14 Feb Property Tax vs Privilege Tax
Should an investor wish to pay Property Tax vs Privilege Tax is the largest single tax in the state of Illinois. It is a major source of revenue for local governments and their taxing districts. Residents of the State of Illinois currently pay the second-highest property taxes in the nation. This is one of many reasons families are fleeing this state in droves.
Property Tax is an assessment of value, real or implied. A property tax or millage rate is an ad valorem tax on the value of a property. It is usually levied on real estate. The tax is imposed by the governing authority of the jurisdiction in which the property is located. This can be the federal government, a state, a county. geographical region such as a township or a municipality.
A Smarter Way
As investors in Illinois have learned owning real estate is a very expensive proposition. Is there a more cost effective way to manage property in Illinois? Yes there is. Buying and owning mobile homes located on their own lot can be a more cost effective measure.
A Rose by any other Name
Whether you call them Trailers, Mobile Homes, Manufactured Homes or by some other name they share the same characteristics when built. They have road wheels, axels and a hitch to make it easy to move them.
Parks versus open land
When a mobile home is located in a mobile home park they are assessed and taxed as chattel under the “Mobile Home Local Services Tax” (35 ILCS 515/).
Mobile homes and manufactured homes outside of mobile home parks are assessed and taxed as real property, whether or not such mobile homes and manufactured homes are affixed to a permanent foundation. Mobile homes and manufactured homes located on a dealer’s lot for resale purposes or as a temporary office are not subject to this tax.
All mobile or manufactured homes must be registered within the county where they are parked or installed. The owner must intend to live in the mobile home for 2 or more months for the privilege tax to apply.
Mobile homes are taxed at a statutory declining rate based on square footage and the age of the mobile home.
TAX RATE (from 35 ILCS 515/3) The owner of each habitable mobile home shall pay to the County Treasurer of the County in which such mobile home is located an ANNUAL tax computed at the rate shown in the following table:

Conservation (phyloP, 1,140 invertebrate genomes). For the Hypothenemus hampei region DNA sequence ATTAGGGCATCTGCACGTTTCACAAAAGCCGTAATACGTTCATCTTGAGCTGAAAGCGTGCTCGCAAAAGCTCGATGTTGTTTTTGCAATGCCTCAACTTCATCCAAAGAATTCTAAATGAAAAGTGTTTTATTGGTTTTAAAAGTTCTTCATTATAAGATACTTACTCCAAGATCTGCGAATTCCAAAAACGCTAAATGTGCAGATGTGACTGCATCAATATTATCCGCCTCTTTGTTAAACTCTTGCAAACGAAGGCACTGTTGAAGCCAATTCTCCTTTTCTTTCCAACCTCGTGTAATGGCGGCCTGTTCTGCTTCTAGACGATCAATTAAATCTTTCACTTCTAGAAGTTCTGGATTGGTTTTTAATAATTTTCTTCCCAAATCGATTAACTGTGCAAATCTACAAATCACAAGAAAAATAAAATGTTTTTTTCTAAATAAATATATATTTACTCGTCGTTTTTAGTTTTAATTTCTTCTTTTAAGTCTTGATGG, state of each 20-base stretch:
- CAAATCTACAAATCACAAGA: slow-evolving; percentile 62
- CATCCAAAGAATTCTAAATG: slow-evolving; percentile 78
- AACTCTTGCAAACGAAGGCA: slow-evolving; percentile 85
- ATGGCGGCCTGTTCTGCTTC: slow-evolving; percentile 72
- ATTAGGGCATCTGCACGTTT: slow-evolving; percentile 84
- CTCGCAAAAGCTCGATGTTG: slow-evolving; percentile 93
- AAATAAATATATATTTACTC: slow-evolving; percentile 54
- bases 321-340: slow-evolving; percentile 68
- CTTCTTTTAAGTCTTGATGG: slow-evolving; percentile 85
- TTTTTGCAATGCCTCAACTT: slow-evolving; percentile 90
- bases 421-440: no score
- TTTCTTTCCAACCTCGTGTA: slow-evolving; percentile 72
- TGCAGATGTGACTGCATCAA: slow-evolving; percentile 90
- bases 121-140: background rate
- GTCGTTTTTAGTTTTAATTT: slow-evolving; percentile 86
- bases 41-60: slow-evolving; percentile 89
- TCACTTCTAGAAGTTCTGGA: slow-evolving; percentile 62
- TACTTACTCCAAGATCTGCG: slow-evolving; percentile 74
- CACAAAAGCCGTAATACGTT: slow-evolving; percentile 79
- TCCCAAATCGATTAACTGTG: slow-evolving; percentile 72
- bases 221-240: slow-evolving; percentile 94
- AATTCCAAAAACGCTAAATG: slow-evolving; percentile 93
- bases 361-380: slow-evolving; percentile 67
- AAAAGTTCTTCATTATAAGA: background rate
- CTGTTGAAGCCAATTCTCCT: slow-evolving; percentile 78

|Model year and 1st and 2nd year following||15 ¢ per square foot|
|3rd, 4th and 5th years following model year||13.5¢ per square foot|
|6th, 7th and 8th years following model year||12¢ per square foot|
|9th, 10th and 11th years following model year||10.5¢ per square foot|
|12th, 13th, and 14th years following model years||9¢ per square foot|
|15th year following model year and subsequent years||7.5¢ per square foot|
30 Days to Notify
Mobile home owners have 30 days to report the placement of their home to an appropriate assessor. Licensed mobile home park owners have 5 days from entry of any home to file registration with assessors. Non-park homeowners have 30 days from placement for registration with assessors. Registration information includes location, year manufactured, square footage and date of habitation. Failure of anyone to timely file registration may be subjected to Class A misdemeanor.
Mobile home dealers shall within 10 days after any retail sale and delivery of a mobile home, notify the county clerk of the county in which the point of delivery is located of the sale, the name of the purchaser, year of manufacture, the point at which delivery to the purchaser was made, and the serial number and exterior measurements of the mobile home.
Privilege Tax Cycle
The privilege tax cycle is a current year bill initiated by the county on qualifying mobile homes computed by the County Clerk. The taxes may be collected for a partial year. Errors in the bill may be contested within 6 months by the owner through an affidavit. Senior citizens 65 years or older are eligible for a 20% reduction, if applied for. Disabled persons who apply are eligible for a 20% reduction. All bills are due and payable to the Treasurer within 60 days of mailing.
Seizure and Tax Sale